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(a) The formation of an individual network. Fiber branching can be caused by high surface supersaturation (supersaturation-driven CMB) on the fiber tips or by the adsorption of additives (additive-induced CMB). (b) Architecture of the fiber network. By controlling the fiber branching, the fiber network structure can be finely tuned and materials with the desired macroscopic properties can be created.
SEM images of the GP-1/ISA gel fiber network structure: (a) without surfactant and (b) with 0.00022 wt % Tween 80.
Effect of surfactant concentration on the correlation length of GP-1/ISA gel fiber network.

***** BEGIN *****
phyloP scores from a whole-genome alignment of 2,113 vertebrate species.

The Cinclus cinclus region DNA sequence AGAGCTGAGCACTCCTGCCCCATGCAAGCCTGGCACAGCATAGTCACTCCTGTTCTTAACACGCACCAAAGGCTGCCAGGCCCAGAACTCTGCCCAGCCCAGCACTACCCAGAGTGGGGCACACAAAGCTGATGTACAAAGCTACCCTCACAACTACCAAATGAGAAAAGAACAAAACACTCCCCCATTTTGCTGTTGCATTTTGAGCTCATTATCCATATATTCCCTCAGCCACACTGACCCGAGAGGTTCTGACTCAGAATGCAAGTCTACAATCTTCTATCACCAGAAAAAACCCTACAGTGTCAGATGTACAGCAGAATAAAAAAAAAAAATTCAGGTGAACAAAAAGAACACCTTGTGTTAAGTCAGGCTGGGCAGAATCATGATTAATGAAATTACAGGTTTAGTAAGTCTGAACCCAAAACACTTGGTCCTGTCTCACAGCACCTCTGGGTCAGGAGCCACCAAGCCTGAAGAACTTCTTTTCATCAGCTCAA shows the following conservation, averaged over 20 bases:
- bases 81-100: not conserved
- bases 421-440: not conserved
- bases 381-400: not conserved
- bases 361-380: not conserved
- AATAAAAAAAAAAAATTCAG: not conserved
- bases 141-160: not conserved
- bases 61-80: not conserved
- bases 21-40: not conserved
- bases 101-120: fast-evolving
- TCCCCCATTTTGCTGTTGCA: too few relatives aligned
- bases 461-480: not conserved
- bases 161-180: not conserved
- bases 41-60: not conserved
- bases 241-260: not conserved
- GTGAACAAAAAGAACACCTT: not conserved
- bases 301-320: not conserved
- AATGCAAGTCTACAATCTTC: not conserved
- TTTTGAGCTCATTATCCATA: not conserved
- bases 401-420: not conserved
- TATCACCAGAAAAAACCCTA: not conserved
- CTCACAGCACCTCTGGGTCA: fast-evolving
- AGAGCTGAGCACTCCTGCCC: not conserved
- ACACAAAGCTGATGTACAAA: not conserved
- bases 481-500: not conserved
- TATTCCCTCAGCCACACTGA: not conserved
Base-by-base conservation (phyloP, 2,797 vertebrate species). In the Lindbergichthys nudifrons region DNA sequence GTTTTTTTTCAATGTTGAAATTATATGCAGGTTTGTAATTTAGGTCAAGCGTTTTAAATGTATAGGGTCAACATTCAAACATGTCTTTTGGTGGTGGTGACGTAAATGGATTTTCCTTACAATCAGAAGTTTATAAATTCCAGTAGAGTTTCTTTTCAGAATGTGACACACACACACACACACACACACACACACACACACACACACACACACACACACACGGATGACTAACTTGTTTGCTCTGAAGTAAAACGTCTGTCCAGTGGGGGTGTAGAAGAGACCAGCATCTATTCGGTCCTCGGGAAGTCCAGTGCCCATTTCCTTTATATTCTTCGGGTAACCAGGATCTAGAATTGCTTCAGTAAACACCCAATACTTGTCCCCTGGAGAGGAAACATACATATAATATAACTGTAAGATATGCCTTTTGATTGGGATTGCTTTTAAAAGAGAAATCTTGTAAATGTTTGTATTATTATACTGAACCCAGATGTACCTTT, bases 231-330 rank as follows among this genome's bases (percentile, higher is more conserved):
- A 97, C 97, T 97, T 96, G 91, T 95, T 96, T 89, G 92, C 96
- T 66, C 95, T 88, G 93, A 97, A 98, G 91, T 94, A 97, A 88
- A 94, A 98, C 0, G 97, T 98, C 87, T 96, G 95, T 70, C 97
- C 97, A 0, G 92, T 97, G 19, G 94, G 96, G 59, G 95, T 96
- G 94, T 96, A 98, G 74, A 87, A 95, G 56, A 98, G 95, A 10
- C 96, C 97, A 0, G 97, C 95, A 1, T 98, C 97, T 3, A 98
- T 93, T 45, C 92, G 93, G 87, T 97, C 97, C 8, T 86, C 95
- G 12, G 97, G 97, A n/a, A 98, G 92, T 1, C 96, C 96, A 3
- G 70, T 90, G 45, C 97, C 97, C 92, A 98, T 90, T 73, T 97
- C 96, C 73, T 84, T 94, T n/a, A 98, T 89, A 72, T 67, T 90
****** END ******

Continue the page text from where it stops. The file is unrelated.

Effect of surfactant concentration on the viscoelasticity of GP-1/ISA gel.
Illustration of surfactant-induced fiber branching. (a) The formation of elongated fibers due to a perfect structure match in the absence of surfactant. (b) The adsorption of surfactant causes mismatch nucleation and fiber branching.
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